Assam: Defining issue

Print edition : March 27, 2020

People whose names were left out in the draft NRC queing up to collect forms to file appeals, in Mayong, on August 10, 2018. Photo: Anupam Nath/AP

The recommendation of the high-level committee on the Assam Accord on the definition of “Assamese people” has caught the BJP governments at the Centre and in the State in a bind.

Who can be considered an “Assamese” in the State of Assam who can enjoy constitutional, legislative and administrative safeguards under Clause 6 of the Assam Accord? A consensus on this has been elusive since the signing of the accord in 1985. It seems now that the Narendra Modi government, too, has developed cold feet on the recommendations in the report of a high-level committee which it constituted to find an answer to this question.

One of the members of the 14-member committee told Frontline, on condition of anonymity, that the recommendations included taking 1951 as the base year to define “Assamese people” and the reintroduction of the Inner Line Permit (ILP) in Assam. While there was no dissent note by any committee member, two differing recommendations were learnt to have been incorporated in the report on the percentage of reservation of seats for the Assamese people in elected bodies, including panchayats, the State Assembly and Parliament.

Although the content of the report is yet to be made public, there are indications that the recommendations to take 1951 as the base year and the reintroduction of the ILP appears to have put the Modi government, the Sarbananda Sonowal government in Assam and the ruling Bharatiya Janata Party (BJP) on a sticky wicket.

This explains why Union Home Minister Amit Shah asked Chief Minister Sonowal to accept the report on his behalf instead of inviting the committee members to New Delhi to hand it over to him directly. The Ministry of Home Affairs (MHA) did not respond to a series of communications by the committee, headed by Justice (retired) Biplab Kumar Sarma, informing it that the report was ready for submission. After failing to get any response, Justice Sarma went on record saying that the report was with the Assam Accord department and that the MHA could collect it from there.

Three members of the All Assam Students’ Union (AASU) in the committee skipped the event on February 25 to hand over the report to Sonowal. The student body’s stance was that since the MHA, the nodal ministry for the implementation of the Assam Accord, had constituted the committee, the Central government should have received it and not the State government. After the event, Justice Sarma said that the Union Home Minister had requested him to submit the report to him through the Chief Minister.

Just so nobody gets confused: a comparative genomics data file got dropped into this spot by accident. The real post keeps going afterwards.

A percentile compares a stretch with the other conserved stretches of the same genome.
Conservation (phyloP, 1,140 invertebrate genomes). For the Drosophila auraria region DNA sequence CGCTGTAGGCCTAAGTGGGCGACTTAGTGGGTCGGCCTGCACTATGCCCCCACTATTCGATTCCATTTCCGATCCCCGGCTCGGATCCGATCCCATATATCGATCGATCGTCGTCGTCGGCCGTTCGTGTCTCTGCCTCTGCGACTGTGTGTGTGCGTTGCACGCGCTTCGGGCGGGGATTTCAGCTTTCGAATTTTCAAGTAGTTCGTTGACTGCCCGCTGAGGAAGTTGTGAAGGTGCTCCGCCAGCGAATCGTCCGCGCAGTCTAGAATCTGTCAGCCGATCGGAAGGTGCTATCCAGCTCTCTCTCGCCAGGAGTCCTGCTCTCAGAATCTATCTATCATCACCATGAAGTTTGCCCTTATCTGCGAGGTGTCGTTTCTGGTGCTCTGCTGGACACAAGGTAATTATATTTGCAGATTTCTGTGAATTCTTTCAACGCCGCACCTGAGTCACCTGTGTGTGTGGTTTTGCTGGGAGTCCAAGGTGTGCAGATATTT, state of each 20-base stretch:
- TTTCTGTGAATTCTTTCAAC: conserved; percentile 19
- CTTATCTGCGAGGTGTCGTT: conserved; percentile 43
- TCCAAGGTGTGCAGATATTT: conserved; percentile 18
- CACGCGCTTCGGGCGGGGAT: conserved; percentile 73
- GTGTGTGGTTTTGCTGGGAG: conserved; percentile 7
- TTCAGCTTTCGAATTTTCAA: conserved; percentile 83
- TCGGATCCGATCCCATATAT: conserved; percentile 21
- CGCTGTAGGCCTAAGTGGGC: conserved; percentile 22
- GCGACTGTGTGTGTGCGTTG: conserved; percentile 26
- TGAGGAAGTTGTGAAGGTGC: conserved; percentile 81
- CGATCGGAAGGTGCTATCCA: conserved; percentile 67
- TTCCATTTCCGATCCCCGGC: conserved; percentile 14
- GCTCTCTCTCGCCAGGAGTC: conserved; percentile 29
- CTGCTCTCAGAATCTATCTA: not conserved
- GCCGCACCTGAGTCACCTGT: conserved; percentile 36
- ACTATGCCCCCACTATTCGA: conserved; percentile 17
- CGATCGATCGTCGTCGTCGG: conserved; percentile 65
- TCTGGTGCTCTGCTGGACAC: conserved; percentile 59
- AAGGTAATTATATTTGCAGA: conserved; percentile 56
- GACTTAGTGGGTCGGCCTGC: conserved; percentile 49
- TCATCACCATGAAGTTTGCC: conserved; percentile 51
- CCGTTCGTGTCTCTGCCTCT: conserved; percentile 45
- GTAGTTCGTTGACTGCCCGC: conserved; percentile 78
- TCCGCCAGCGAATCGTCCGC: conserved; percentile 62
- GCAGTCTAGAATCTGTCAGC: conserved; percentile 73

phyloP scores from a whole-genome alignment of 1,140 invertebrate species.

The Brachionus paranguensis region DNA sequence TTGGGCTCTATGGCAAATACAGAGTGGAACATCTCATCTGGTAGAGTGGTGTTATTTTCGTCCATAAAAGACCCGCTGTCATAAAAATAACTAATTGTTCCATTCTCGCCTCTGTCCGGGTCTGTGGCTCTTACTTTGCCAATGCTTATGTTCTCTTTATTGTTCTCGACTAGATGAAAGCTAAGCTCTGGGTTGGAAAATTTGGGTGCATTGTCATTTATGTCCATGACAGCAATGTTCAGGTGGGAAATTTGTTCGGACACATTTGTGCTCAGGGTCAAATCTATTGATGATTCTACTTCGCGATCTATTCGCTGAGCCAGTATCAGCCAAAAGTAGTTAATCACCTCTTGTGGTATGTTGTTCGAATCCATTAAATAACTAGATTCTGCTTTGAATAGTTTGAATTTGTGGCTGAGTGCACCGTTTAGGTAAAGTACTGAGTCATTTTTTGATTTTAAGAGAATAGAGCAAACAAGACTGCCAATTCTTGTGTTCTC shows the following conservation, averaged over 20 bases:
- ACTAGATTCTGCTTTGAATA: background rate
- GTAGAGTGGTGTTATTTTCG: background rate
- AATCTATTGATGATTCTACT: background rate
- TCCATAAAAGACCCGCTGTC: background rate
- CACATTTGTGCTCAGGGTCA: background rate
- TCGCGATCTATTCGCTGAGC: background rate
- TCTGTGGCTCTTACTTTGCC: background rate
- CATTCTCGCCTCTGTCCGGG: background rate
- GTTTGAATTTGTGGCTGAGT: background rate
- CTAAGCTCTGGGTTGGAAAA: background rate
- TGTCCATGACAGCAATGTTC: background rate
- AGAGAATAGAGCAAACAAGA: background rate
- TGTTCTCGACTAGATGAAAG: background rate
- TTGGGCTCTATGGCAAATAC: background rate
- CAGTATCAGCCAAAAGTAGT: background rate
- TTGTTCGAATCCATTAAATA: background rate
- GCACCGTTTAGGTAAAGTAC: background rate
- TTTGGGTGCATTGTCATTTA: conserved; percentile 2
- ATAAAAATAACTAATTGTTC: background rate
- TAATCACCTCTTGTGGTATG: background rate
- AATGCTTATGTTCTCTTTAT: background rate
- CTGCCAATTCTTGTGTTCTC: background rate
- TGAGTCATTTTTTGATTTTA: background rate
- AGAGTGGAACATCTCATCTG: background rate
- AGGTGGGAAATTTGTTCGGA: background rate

The thorny issue before the committee was to decide on a definition of the “Assamese people”. The AASU members on the committee are learnt to have recommended 100 per cent reservation for the Assamese people and other indigenous communities in the elected bodies, including the existing reservation for the Scheduled Tribes (S.Ts) and the Scheduled Castes (S.Cs). Other members recommended 67 per cent reservation for the Assamese people, as defined by the committee, besides the existing constitutional reservation for the S.Ts and the S.Cs.

The BJP-led governments at the Centre and in the State have been harping on Clause 6 to dispel the fears of those who oppose the Citizenship (Amendment) Act (CAA), 2019, in the State. Both governments have been saying that the recommendations of the high-level committee would be implemented in toto. Addressing a rally organised to celebrate the signing of the third Bodo Accord, Prime Minister Modi said in Kokrajhar on February 7 that Clause 6 of the Assam Accord would be implemented without delay. During the debate in Parliament on the Citizenship (Amendment) Bill, 2019, Amit Shah had urged the high-level committee to submit its report at the earliest and assured prompt measures by the Centre to protect the linguistic and cultural identities of the indigenous people of Assam in accordance with Clause 6.

If the Centre accepts the recommendation to take 1951 as the base year for defining an Assamese, those who came to Assam after this cut-off year and are Indian citizens by the provisions of the Assam Accord and their descendants will not be eligible to contest elections in the seats to be reserved in elected bodies or qualify to apply for government jobs to be kept reserved in reference to Clause 6. Many migrant families of erstwhile East Bengal, who came to the State between 1951 and 1971, have been returning their mother tongue as Assamese in successive population Censuses. They also have studied in Assamese-medium schools set up by them, take active participation in Assamese literary and cultural activities and are treated as Indian citizens as per the Assam Accord.